Unique project based upon sounds made with stones only, programmed and mixed by computer. Speaks to imagination. With varied rhythms from sounds of stones. Most of it is very pleasant to listen too, but there a few more destructive sounds used of scratching,.. stones too..Still, an impressive release and masterly mixed.
Tr.4, Jean-Claude Chapuis : "Luminiscence" 3 min 48
Fantastic book with CD about experimental music instruments. THere has been a second release, which was good too. The most essential of both releases as introduction to experimental music artists is this one. One of the best introductions I know of. A highly recommended start for the field ! The related magazine is interesting too.
Ashame that the release of sonorous glass artist Chapuis is sold out at source. I'm still looking for his works. The sounds of this crystal glass is much more ethereal than the sound of stone. Glass comes close in sound to crystal, but is in fact a very slowly moving fluid !.The sound of crystal is more solid. A fine combination of both sounds perfect.
Tr.10, "Radioactivität" 6 min (fragment 4 min.) 9 (a Kraftwerk cover)
With the use of bioelectric impulses from plants combined with noises from using vegetable as instruments. Used in performances. This second album is more interesting than their first because they used rhythms. Never the less there could have used more musicality for the actual recording.
I wanted to use the other item at first too, but preferred to stay as close as possible to the natural sounds plants produce themselves. I also had too little time to play the earlier item. From hat one I liked a lot the funny muppet like track with carrot-flutes. The Austrien name is "das erste Wiener Gemüseorchester" (= the first vegetable orchestra from Vienna) Info : http://www.gemueseorchester.org/
The perfect soundscape, with text, minimal music & insect sounds. Highly recommended. Andreas Ammer is a Journalist, radio play producer, Martin Gretschmann aka Console, musician & DJ. Some tracks I played are with some more arranged music with cello,..besides (mixed and rhythmically mixed) ) insect sounds.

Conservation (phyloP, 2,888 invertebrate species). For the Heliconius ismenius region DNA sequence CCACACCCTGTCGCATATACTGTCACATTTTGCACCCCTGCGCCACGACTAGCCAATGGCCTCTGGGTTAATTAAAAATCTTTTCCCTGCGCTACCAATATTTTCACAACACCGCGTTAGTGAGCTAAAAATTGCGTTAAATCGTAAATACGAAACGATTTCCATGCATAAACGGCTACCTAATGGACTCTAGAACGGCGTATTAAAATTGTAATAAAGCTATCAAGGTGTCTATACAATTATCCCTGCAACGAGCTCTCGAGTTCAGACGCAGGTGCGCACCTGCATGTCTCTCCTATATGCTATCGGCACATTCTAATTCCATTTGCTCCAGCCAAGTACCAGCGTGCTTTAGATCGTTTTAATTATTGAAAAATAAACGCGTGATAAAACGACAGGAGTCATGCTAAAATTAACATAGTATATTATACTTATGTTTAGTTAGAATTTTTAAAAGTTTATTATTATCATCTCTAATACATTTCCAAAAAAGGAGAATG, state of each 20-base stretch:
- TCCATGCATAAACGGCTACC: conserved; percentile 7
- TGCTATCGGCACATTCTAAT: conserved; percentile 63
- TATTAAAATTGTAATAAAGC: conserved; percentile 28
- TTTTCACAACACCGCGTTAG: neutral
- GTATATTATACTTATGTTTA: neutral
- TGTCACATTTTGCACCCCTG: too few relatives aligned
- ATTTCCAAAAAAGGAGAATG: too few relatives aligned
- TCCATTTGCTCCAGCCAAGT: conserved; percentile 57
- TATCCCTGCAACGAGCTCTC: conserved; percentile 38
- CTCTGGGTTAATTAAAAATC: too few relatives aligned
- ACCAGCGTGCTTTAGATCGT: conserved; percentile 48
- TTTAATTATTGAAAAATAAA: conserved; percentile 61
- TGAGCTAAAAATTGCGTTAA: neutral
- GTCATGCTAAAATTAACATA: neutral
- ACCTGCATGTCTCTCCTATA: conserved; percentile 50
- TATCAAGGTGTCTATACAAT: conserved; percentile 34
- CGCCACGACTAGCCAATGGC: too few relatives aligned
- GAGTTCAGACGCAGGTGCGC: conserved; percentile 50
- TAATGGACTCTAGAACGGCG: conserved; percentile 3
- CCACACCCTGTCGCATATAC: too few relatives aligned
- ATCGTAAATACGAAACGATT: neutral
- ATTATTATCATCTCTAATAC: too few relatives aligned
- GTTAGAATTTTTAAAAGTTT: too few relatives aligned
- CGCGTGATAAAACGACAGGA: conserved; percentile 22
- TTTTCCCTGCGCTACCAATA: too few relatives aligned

Lots of the scientific talk is about the sex life of these animals. In fact this is a typical human limitation in the observation field. In this radioshow, when we follow 'categories of sound' from stone to plant to insect we can "hear" an evolution in sound...
Mute Rec.Graeme Revell : The insect musicians (UK,1986)***°
Tr.1, "Nocturne (on an oriental theme)" (->159)
Tr.8, "Phobia" 3 min
Tr.9, "Invaders of the heart" 3 min 8 102
Good release of music produced by sounds of insects, sometimes manipulated or sampled. Dark, but moody. Sometimes sounds that couldn't be heard by human ears were lowered to make audible. Most tracks are fine ambient pop which have a more 'human' touch, because they have a more 'melodic' than experimental or semi-acoustic sound in the 'electric piano' play. There are however some fantastic tracks too, also thanks to the pressive sounds of the death'head hawkmoth, bees, cicada,...
Smithsonian FolkwaysSounds of North American frogs (US,1958)***°
personal CDR version Tr.12,8,16,17,18,26,27,28,39,41,
75,77,86,87,88 12 min 114
Unique documentary. I made a CDR copy of my release and whipped out all the talking, and edited some of the tracks (fade outs,..) and added a couple of extra tracks with some additional echo and stereo effects, which made the release more interesting to listen. Sounds vary in range from electronic sound to insect like to bird like to "human voice" like.
Tr.2, "wedell seals (mothers and pups)" (230-end) 3 min
Tr.3, "Wedell seals" (underwater) (fragment) 7 min
Tr.7, "At the sea ice edge" (leopard seals, weddel seals and Orcas)
15 min (only 6 minutes when time's short, otherwise more) 16 130
Weddle seals are almost like human voices on the abstract, as if it are expressions from humans, imprisoned in a animal body. The same animals under water sound much more free in sounds. The noises sound, completely the opposite, much more as "free sounds", exactly like electronic music. More info on this project more on top of this page.
SupposeAnimal Music : Team of Jeremy Roht West Dawson, Yukon-Territory (rec.CAN,2001)**
Tr.5, (fragment) 1 min
Tr.1, 2 min
Tr.14,(fragment) 2 min
Tr.32, 2 min 7 138
Collection of singer dogs harmonies. Interesting, but still not that incredible to listen too as abstract music. As a document it's somewhat more unique. Singing dogs sing more varied than any other dog/wolf. They need to be left alone before they perform like this. Some of the harmonic interactions are musically interesting.
Hard to believe but the first three tracks are incredible and beautiful meditative music played by elephants without much instructions. The instruments were designed for elephants after much study and practical considerations. I believe the elephants were influenced by Thai temple music. With the right instruction who knows what else they would start to play.The few bonus compositions on this CD, of playing together with humans are not interesting.